Last week I started the topic of Development Conversations, the value and challenge of the conversation including the promise to get to some of the tough stuff this week. The development conversation assumes that 1) you have already given feedback or 2) the person has approached you with a development interest. I strongly recommend one of those two as a prerequisite to planning for and conducting a meaningful development conversation.
One key point: the more experienced the person or complex the development, the earlier you should expect to engage the person in the determination of development.
Two Challenges and One Mega, Sub-Challenge
The top two challenges I have experienced in planning for or conducting a development conversation are:
- Isolating exactly what capability needs to be developed. Sounds funny, but too often we give a label to the need, assume we have it right, and miss the true gap.
- Determining “how” to develop that need. The easiest answers are training, assignments, or coaching. The challenge is to determine what action or combination of actions will actually help this particular person develop.
The mega challenge is to both isolate a need to change an attitude or mindset and to work through how that individual can create a personal shift. More on that next week.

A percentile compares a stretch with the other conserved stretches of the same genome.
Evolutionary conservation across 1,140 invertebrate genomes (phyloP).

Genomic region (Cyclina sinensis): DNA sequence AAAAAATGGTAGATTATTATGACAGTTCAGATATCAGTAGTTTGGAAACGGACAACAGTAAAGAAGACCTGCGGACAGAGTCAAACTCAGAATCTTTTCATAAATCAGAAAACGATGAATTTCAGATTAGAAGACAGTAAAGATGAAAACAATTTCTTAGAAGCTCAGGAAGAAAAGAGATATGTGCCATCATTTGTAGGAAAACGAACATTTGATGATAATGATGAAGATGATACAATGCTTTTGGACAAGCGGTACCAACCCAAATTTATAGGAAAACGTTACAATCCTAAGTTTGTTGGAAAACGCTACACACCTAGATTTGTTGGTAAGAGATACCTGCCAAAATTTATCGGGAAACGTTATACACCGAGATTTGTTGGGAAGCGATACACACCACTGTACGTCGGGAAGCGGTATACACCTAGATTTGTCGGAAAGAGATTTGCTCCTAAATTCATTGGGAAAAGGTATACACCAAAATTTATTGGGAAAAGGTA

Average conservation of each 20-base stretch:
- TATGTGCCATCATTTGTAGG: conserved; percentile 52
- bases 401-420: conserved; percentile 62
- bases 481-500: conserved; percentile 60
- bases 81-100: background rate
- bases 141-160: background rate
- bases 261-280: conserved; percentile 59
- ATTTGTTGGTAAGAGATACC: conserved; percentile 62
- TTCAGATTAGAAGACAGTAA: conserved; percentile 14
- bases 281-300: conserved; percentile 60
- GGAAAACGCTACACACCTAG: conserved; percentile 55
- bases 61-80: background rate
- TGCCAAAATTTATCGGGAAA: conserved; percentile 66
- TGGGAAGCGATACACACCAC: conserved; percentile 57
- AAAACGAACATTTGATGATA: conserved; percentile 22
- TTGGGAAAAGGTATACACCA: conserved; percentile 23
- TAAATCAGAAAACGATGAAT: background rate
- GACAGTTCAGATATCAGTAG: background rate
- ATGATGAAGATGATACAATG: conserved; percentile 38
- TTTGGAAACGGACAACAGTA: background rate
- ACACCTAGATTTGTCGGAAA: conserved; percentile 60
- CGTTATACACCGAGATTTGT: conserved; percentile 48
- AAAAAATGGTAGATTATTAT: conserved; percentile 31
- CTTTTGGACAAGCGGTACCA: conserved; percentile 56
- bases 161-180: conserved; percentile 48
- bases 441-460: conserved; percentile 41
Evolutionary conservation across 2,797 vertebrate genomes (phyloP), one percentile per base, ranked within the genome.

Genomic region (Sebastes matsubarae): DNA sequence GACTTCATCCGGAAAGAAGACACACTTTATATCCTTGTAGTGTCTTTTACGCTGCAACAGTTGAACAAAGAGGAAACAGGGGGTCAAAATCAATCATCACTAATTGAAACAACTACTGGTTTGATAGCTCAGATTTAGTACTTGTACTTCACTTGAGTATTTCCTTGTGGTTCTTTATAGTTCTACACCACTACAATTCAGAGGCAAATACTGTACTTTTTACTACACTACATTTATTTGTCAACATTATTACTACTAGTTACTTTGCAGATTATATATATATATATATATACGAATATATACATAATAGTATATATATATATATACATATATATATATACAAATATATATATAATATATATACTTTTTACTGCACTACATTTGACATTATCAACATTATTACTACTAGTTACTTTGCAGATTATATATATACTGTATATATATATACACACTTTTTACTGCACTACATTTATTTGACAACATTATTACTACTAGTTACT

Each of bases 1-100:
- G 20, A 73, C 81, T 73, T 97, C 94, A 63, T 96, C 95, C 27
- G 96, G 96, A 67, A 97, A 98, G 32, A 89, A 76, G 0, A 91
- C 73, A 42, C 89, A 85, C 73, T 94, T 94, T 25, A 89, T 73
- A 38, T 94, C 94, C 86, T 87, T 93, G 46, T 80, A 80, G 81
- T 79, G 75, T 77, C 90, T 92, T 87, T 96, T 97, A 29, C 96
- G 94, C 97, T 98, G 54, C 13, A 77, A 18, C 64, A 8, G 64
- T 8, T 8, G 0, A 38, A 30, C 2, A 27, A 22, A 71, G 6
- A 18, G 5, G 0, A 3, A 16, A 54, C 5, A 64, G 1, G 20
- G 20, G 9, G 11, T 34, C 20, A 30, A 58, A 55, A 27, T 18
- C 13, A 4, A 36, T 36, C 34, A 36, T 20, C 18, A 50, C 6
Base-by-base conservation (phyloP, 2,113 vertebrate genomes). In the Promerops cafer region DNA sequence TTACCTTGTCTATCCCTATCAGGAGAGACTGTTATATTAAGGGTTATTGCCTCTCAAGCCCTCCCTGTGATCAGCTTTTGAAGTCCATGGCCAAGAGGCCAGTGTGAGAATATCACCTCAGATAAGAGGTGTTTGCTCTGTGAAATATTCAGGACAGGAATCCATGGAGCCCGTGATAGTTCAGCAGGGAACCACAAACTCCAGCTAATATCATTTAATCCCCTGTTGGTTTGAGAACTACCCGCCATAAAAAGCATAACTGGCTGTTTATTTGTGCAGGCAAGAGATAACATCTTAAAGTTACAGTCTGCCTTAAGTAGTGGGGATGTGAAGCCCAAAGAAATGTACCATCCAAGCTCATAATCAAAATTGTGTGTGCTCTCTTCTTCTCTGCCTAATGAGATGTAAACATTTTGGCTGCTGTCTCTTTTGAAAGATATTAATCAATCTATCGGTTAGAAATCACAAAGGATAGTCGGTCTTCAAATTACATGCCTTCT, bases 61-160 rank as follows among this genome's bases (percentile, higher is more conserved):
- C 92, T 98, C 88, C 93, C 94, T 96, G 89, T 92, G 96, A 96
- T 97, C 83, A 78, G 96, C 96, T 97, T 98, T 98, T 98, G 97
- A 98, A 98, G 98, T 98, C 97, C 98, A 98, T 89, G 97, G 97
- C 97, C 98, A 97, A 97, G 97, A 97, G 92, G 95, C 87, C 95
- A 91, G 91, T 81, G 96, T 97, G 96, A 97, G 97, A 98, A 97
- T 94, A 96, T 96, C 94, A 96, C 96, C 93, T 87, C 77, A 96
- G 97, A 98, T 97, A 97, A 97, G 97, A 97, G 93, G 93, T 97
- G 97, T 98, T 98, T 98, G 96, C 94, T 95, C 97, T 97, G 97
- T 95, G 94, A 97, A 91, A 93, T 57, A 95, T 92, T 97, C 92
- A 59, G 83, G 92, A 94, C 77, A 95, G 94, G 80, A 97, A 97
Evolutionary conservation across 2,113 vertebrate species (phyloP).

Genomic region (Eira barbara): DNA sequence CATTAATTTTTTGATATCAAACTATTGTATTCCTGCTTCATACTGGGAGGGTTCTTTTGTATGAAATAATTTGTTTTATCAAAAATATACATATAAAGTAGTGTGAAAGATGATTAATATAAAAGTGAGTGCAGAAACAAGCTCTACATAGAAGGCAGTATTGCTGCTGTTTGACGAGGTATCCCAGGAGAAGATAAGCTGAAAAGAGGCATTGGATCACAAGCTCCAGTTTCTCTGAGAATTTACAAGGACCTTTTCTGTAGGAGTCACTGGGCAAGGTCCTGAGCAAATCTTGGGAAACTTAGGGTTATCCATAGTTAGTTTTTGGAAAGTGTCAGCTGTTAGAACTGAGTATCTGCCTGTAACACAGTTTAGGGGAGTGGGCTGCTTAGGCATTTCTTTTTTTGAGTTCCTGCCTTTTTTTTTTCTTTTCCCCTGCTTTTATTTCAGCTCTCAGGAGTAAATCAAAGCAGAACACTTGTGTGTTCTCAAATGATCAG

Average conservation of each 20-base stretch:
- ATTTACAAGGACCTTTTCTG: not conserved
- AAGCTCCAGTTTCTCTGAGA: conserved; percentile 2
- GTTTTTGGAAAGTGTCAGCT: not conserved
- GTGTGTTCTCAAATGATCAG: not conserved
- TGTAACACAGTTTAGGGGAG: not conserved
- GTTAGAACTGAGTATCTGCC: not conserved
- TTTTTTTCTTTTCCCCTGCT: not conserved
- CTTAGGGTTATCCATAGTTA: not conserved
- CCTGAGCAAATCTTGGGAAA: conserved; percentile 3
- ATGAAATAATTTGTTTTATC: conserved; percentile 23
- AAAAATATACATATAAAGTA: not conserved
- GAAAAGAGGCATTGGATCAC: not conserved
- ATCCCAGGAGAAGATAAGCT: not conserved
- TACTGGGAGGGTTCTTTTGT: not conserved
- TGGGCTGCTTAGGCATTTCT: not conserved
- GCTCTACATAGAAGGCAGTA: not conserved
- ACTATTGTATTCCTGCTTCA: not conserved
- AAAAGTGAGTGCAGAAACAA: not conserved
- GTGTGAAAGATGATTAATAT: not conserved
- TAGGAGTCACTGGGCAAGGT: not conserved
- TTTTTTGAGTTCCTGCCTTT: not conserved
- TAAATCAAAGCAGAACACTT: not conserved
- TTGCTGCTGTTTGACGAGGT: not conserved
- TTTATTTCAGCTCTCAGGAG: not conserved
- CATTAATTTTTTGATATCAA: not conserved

Isolating the Real Development Need
Getting at the real need rests on the clarity of your expectations and the quality of your information. Without a clear target and high-quality facts and observations, you will only be guessing at the person’s development. Let’s assume you have identified a general area of development. Next, take a not-so-simple three steps:
- Lay out all of your facts and observations. If you’ve worked with my Expectations-Feedback template, just take that out and make sure you have the exact observations, frequency, situations, and other patterns. You may want to use your Drawing Board to paint the picture. Just the facts, not your opinion. In fact, you will be well-served to eliminate “assessment” in development discussions.
- Compare critical facts to your expectations (or targeted capability). Think of the expectations lining up directly across from the facts, like two cliffs with a gap in between.
- Generate multiple ways to articulate the gap. In this step, you will have to think about what you know about the person. What kind of person is s/he? People are Funny, and most often not quite like our own funniness.
You can do this before meeting for your development conversation.
Depending on your clarity and information, you may be ready quickly or find you are not ready, or begin by collaborating with your person.
The Case of Tina
Meet Tina. She is your most recently hired direct report. You grabbed her away from a few competing companies with the promise of being able to do great things in your company. She is very bright, an expert in her field. She was in a management-consulting firm for a handful of years. The problem for Tina is how she has engaged with your boss and other senior managers. She has come prepared to propose and get a decision several times recently. When challenged, she pushes back, basically telling your boss that he is wrong and she is right. You’ve talked to Tina and provided feedback. She was defensive, but agreed that the meetings didn’t go well. Take a look at the Expectations-Feedback Tool–Tina Case .